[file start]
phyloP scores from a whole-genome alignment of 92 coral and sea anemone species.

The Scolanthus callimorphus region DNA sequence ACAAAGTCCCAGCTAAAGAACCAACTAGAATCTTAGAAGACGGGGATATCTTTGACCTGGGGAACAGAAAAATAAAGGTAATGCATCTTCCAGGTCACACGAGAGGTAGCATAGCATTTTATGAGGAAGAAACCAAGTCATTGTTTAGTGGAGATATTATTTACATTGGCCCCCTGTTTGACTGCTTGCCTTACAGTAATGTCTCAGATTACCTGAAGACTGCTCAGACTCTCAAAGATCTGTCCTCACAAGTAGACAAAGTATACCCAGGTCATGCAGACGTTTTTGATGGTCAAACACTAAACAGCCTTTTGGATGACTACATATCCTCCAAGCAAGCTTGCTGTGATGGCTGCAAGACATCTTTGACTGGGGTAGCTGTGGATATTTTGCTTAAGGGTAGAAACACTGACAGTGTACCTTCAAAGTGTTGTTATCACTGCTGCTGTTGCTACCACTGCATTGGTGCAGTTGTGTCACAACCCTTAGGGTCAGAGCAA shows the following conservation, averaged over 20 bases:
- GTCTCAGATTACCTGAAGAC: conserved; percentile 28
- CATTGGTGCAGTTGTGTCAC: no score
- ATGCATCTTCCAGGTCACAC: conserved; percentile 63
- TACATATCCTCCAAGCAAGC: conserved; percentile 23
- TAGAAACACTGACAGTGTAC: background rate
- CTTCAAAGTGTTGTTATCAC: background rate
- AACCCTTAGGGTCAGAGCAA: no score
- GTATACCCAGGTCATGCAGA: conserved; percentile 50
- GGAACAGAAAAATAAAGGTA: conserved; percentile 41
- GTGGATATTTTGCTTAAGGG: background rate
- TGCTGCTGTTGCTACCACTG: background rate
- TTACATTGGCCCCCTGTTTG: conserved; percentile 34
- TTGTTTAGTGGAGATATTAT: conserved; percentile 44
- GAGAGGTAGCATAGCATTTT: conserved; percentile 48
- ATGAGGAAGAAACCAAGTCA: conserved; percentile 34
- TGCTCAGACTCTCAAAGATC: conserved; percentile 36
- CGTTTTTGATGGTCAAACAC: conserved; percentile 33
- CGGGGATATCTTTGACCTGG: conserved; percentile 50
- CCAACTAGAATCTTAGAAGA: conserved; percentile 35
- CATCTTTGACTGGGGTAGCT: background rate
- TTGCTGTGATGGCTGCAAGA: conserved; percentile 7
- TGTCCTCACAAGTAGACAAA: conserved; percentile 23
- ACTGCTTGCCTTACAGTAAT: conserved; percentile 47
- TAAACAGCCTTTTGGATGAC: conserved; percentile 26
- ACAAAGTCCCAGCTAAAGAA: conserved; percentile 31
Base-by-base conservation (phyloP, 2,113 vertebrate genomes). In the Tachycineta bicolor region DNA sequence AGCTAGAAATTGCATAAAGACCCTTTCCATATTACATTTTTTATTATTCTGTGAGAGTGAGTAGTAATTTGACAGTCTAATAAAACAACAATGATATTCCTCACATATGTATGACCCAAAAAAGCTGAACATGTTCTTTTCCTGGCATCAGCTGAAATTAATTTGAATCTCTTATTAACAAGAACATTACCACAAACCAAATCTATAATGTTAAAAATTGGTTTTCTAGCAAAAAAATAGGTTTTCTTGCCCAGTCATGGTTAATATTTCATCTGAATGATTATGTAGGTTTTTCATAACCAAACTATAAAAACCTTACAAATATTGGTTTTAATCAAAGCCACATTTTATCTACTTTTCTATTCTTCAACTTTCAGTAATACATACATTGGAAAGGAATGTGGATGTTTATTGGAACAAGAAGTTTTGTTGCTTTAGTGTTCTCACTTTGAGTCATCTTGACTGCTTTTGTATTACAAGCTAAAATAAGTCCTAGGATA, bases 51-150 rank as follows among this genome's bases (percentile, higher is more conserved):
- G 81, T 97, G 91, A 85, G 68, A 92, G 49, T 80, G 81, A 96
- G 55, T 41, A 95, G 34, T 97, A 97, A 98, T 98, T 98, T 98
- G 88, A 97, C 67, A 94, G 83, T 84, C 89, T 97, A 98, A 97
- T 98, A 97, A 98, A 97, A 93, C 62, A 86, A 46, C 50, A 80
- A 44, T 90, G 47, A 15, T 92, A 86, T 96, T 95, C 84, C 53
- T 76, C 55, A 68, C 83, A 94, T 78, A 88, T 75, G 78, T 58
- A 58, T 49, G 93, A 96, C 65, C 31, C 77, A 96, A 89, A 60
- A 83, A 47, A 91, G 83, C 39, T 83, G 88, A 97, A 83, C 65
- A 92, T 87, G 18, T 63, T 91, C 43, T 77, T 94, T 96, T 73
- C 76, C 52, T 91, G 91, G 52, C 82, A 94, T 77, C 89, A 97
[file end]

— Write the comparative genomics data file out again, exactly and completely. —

phyloP scores from a whole-genome alignment of 92 coral and sea anemone species.

The Scolanthus callimorphus region DNA sequence ACAAAGTCCCAGCTAAAGAACCAACTAGAATCTTAGAAGACGGGGATATCTTTGACCTGGGGAACAGAAAAATAAAGGTAATGCATCTTCCAGGTCACACGAGAGGTAGCATAGCATTTTATGAGGAAGAAACCAAGTCATTGTTTAGTGGAGATATTATTTACATTGGCCCCCTGTTTGACTGCTTGCCTTACAGTAATGTCTCAGATTACCTGAAGACTGCTCAGACTCTCAAAGATCTGTCCTCACAAGTAGACAAAGTATACCCAGGTCATGCAGACGTTTTTGATGGTCAAACACTAAACAGCCTTTTGGATGACTACATATCCTCCAAGCAAGCTTGCTGTGATGGCTGCAAGACATCTTTGACTGGGGTAGCTGTGGATATTTTGCTTAAGGGTAGAAACACTGACAGTGTACCTTCAAAGTGTTGTTATCACTGCTGCTGTTGCTACCACTGCATTGGTGCAGTTGTGTCACAACCCTTAGGGTCAGAGCAA shows the following conservation, averaged over 20 bases:
- GTCTCAGATTACCTGAAGAC: conserved; percentile 28
- CATTGGTGCAGTTGTGTCAC: no score
- ATGCATCTTCCAGGTCACAC: conserved; percentile 63
- TACATATCCTCCAAGCAAGC: conserved; percentile 23
- TAGAAACACTGACAGTGTAC: background rate
- CTTCAAAGTGTTGTTATCAC: background rate
- AACCCTTAGGGTCAGAGCAA: no score
- GTATACCCAGGTCATGCAGA: conserved; percentile 50
- GGAACAGAAAAATAAAGGTA: conserved; percentile 41
- GTGGATATTTTGCTTAAGGG: background rate
- TGCTGCTGTTGCTACCACTG: background rate
- TTACATTGGCCCCCTGTTTG: conserved; percentile 34
- TTGTTTAGTGGAGATATTAT: conserved; percentile 44
- GAGAGGTAGCATAGCATTTT: conserved; percentile 48
- ATGAGGAAGAAACCAAGTCA: conserved; percentile 34
- TGCTCAGACTCTCAAAGATC: conserved; percentile 36
- CGTTTTTGATGGTCAAACAC: conserved; percentile 33
- CGGGGATATCTTTGACCTGG: conserved; percentile 50
- CCAACTAGAATCTTAGAAGA: conserved; percentile 35
- CATCTTTGACTGGGGTAGCT: background rate
- TTGCTGTGATGGCTGCAAGA: conserved; percentile 7
- TGTCCTCACAAGTAGACAAA: conserved; percentile 23
- ACTGCTTGCCTTACAGTAAT: conserved; percentile 47
- TAAACAGCCTTTTGGATGAC: conserved; percentile 26
- ACAAAGTCCCAGCTAAAGAA: conserved; percentile 31
Base-by-base conservation (phyloP, 2,113 vertebrate genomes). In the Tachycineta bicolor region DNA sequence AGCTAGAAATTGCATAAAGACCCTTTCCATATTACATTTTTTATTATTCTGTGAGAGTGAGTAGTAATTTGACAGTCTAATAAAACAACAATGATATTCCTCACATATGTATGACCCAAAAAAGCTGAACATGTTCTTTTCCTGGCATCAGCTGAAATTAATTTGAATCTCTTATTAACAAGAACATTACCACAAACCAAATCTATAATGTTAAAAATTGGTTTTCTAGCAAAAAAATAGGTTTTCTTGCCCAGTCATGGTTAATATTTCATCTGAATGATTATGTAGGTTTTTCATAACCAAACTATAAAAACCTTACAAATATTGGTTTTAATCAAAGCCACATTTTATCTACTTTTCTATTCTTCAACTTTCAGTAATACATACATTGGAAAGGAATGTGGATGTTTATTGGAACAAGAAGTTTTGTTGCTTTAGTGTTCTCACTTTGAGTCATCTTGACTGCTTTTGTATTACAAGCTAAAATAAGTCCTAGGATA, bases 51-150 rank as follows among this genome's bases (percentile, higher is more conserved):
- G 81, T 97, G 91, A 85, G 68, A 92, G 49, T 80, G 81, A 96
- G 55, T 41, A 95, G 34, T 97, A 97, A 98, T 98, T 98, T 98
- G 88, A 97, C 67, A 94, G 83, T 84, C 89, T 97, A 98, A 97
- T 98, A 97, A 98, A 97, A 93, C 62, A 86, A 46, C 50, A 80
- A 44, T 90, G 47, A 15, T 92, A 86, T 96, T 95, C 84, C 53
- T 76, C 55, A 68, C 83, A 94, T 78, A 88, T 75, G 78, T 58
- A 58, T 49, G 93, A 96, C 65, C 31, C 77, A 96, A 89, A 60
- A 83, A 47, A 91, G 83, C 39, T 83, G 88, A 97, A 83, C 65
- A 92, T 87, G 18, T 63, T 91, C 43, T 77, T 94, T 96, T 73
- C 76, C 52, T 91, G 91, G 52, C 82, A 94, T 77, C 89, A 97